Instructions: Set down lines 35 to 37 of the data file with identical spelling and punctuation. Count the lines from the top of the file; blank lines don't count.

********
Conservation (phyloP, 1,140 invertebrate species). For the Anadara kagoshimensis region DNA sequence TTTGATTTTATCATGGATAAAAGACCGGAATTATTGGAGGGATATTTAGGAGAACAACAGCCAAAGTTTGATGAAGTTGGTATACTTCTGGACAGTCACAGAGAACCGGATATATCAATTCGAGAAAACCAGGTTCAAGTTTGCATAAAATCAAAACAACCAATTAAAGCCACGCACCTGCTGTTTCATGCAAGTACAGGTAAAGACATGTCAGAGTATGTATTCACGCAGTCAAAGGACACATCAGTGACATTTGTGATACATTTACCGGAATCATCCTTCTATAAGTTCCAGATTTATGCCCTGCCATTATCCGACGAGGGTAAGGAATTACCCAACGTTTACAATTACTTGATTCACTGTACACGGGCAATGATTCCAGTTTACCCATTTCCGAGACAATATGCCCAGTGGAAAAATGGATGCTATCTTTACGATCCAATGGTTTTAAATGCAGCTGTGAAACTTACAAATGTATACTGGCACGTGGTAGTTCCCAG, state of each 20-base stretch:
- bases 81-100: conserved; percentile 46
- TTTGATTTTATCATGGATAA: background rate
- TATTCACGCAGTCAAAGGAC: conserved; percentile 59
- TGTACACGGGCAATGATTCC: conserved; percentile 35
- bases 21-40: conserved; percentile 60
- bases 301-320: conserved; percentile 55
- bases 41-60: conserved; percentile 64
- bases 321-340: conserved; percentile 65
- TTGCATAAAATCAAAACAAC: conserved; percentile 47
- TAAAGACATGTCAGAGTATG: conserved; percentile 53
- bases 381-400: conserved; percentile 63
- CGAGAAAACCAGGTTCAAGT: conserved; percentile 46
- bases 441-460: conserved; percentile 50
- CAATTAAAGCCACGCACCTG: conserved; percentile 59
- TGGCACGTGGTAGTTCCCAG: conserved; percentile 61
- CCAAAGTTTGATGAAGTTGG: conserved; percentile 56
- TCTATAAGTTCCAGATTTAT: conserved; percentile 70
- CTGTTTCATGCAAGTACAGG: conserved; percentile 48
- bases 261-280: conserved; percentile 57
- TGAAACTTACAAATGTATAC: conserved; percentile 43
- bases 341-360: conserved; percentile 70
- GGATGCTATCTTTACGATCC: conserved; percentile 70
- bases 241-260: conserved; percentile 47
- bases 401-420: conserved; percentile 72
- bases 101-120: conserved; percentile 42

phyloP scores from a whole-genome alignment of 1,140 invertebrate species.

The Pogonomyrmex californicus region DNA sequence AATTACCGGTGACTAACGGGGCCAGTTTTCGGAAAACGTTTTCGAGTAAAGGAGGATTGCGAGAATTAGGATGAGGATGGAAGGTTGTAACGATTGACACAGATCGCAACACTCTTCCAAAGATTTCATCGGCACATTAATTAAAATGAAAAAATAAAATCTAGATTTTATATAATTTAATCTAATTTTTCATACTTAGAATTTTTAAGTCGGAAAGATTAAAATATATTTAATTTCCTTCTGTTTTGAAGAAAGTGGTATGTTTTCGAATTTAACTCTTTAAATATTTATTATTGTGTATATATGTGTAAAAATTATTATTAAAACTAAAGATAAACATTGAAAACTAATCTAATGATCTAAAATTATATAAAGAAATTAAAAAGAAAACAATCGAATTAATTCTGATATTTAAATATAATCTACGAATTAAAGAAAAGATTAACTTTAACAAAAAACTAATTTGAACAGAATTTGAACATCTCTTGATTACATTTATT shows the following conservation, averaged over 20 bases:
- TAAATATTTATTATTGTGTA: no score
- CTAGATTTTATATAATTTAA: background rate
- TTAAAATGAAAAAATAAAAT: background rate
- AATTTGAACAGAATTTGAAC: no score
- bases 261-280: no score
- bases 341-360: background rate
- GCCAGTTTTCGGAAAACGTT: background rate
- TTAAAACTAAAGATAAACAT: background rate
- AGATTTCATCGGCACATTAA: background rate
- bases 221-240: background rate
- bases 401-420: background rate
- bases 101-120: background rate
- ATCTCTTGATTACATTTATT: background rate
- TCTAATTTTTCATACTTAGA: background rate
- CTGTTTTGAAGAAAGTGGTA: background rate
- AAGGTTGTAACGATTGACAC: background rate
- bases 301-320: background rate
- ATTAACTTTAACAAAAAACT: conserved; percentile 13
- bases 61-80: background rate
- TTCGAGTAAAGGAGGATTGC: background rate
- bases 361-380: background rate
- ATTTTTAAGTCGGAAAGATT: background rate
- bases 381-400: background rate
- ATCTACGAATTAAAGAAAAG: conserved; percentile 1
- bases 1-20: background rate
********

- GCCAGTTTTCGGAAAACGTT: background rate
- TTAAAACTAAAGATAAACAT: background rate
- AGATTTCATCGGCACATTAA: background rate